Hypophosphatemic vitamin D resistant rickets.
There is both an acquired and a congenital variant. The congenital form is inherited as an X-linked dominant trait with a phenotype of stunted growth, lower limb deformities, and the absence of enamel hypoplasia in the teeth. Acquired causes include insufficient phosphate intake, renal phosphate losses due to tumors, or altered renal tubular function. The pathologic hallmark is the accumulation of hypomineralized periosteocytic lesions.
In children aggressive phosphate replacement includes 1–3 grams elemental phosphorus per day in 4 to 5 divided doses. To avoid secondary hyperparathyroidism due to the accompanying calcium losses, 1,25 (OH)2 vitamin D3 is added at 30 to 70 ng/kg/day. In adults supplementation with 1,25 (OH)2 vitamin D3 is 1–2 mcg per day.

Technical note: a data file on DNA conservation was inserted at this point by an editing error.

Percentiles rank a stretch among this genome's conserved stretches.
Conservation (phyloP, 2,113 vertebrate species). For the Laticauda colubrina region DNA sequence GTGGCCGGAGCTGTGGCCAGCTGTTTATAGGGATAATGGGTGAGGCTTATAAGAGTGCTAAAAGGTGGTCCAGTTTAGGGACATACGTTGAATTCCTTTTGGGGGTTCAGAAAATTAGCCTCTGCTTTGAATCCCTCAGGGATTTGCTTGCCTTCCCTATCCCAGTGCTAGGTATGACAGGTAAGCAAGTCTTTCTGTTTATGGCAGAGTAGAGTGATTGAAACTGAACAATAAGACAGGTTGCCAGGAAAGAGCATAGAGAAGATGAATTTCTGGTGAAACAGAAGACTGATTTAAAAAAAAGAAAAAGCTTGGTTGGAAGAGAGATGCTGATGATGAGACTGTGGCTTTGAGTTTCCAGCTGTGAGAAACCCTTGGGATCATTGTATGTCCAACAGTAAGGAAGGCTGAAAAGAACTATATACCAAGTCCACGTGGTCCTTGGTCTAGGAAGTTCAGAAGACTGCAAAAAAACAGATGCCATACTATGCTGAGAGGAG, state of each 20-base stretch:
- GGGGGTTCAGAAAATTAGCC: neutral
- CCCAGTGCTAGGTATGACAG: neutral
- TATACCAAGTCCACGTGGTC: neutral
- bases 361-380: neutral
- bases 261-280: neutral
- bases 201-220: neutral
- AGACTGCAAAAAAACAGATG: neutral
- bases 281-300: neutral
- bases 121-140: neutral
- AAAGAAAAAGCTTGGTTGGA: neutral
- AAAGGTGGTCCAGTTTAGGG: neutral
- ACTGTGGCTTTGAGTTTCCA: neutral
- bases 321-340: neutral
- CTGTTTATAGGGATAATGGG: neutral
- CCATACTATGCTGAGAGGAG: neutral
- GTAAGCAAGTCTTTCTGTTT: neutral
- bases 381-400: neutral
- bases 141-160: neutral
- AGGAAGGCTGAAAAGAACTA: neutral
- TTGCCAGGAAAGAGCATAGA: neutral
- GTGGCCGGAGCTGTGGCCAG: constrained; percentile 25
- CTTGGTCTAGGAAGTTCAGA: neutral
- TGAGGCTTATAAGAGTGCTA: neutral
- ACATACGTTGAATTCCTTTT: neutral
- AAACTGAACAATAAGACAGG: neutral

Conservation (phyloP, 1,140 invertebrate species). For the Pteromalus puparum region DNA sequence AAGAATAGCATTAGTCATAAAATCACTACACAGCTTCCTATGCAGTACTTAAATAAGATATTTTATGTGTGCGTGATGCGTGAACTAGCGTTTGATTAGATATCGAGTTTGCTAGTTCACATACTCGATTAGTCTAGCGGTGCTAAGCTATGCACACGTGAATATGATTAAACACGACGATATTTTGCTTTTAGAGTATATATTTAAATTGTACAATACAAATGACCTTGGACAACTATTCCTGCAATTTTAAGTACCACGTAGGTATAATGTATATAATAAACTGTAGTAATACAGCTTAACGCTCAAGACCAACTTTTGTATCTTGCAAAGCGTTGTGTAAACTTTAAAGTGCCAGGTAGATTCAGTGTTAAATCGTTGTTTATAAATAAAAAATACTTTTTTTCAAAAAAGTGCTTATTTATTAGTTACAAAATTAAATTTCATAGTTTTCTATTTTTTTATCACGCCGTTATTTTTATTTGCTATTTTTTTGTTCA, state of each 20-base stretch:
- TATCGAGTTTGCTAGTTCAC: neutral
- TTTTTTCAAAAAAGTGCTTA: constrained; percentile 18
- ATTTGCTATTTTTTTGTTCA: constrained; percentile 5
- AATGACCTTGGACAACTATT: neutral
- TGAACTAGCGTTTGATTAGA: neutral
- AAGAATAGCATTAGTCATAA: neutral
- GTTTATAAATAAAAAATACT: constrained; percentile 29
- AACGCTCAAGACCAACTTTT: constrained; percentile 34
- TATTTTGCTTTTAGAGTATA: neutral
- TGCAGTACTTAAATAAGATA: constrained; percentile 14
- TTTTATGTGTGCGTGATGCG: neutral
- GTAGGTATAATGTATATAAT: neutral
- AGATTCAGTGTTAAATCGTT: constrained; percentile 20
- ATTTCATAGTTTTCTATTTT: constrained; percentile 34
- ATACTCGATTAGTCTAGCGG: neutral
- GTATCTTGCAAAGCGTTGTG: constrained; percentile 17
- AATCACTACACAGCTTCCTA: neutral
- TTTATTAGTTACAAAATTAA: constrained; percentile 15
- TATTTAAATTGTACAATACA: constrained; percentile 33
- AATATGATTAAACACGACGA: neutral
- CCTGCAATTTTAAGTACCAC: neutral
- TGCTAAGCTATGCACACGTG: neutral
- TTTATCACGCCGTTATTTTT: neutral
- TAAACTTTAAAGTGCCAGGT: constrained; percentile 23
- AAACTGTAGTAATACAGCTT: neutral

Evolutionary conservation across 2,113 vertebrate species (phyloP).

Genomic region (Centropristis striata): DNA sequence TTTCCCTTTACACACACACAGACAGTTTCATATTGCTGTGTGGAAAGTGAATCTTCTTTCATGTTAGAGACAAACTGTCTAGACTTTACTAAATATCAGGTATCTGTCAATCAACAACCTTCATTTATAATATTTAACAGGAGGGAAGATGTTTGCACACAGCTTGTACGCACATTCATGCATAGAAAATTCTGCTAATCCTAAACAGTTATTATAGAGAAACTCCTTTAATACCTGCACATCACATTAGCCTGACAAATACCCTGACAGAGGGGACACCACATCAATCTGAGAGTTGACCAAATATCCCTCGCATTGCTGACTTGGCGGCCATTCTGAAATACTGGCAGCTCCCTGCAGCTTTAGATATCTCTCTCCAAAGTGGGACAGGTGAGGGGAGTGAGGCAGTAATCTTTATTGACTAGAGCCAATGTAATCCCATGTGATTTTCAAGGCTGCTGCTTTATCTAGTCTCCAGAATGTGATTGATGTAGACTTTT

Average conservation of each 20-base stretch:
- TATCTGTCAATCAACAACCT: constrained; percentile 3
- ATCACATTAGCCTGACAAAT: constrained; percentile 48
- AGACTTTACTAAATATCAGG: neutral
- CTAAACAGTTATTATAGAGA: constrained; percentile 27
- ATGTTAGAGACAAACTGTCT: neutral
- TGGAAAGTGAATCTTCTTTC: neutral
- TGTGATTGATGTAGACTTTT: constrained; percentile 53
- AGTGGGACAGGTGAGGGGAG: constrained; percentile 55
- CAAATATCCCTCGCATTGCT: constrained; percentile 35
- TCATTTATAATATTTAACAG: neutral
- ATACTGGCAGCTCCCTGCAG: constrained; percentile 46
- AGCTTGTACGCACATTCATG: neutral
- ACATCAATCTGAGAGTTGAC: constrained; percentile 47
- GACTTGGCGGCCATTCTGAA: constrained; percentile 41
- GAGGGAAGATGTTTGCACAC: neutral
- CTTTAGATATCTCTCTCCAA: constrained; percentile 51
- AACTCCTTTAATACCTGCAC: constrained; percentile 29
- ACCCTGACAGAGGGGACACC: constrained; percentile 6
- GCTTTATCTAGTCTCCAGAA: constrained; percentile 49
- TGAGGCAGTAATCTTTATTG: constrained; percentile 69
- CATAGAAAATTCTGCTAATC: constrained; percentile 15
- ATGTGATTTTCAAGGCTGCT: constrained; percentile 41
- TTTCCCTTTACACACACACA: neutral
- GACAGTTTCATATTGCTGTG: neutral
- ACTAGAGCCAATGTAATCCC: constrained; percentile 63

With aggressive phosphate supplementation and vitamin D in large doses, normal growth and adequate bone mineralization has been...
- Glorieux FH (1999) Hypophosphatemic vitamin D-resistant rickets. In: Favus MJ (ed.) Primer on the Metabolic Bone Diseases and Disorders of Mineral Metabolism, 4th ed. Lippincott Williams & Wilkins, New York, pp 328–31Google Scholar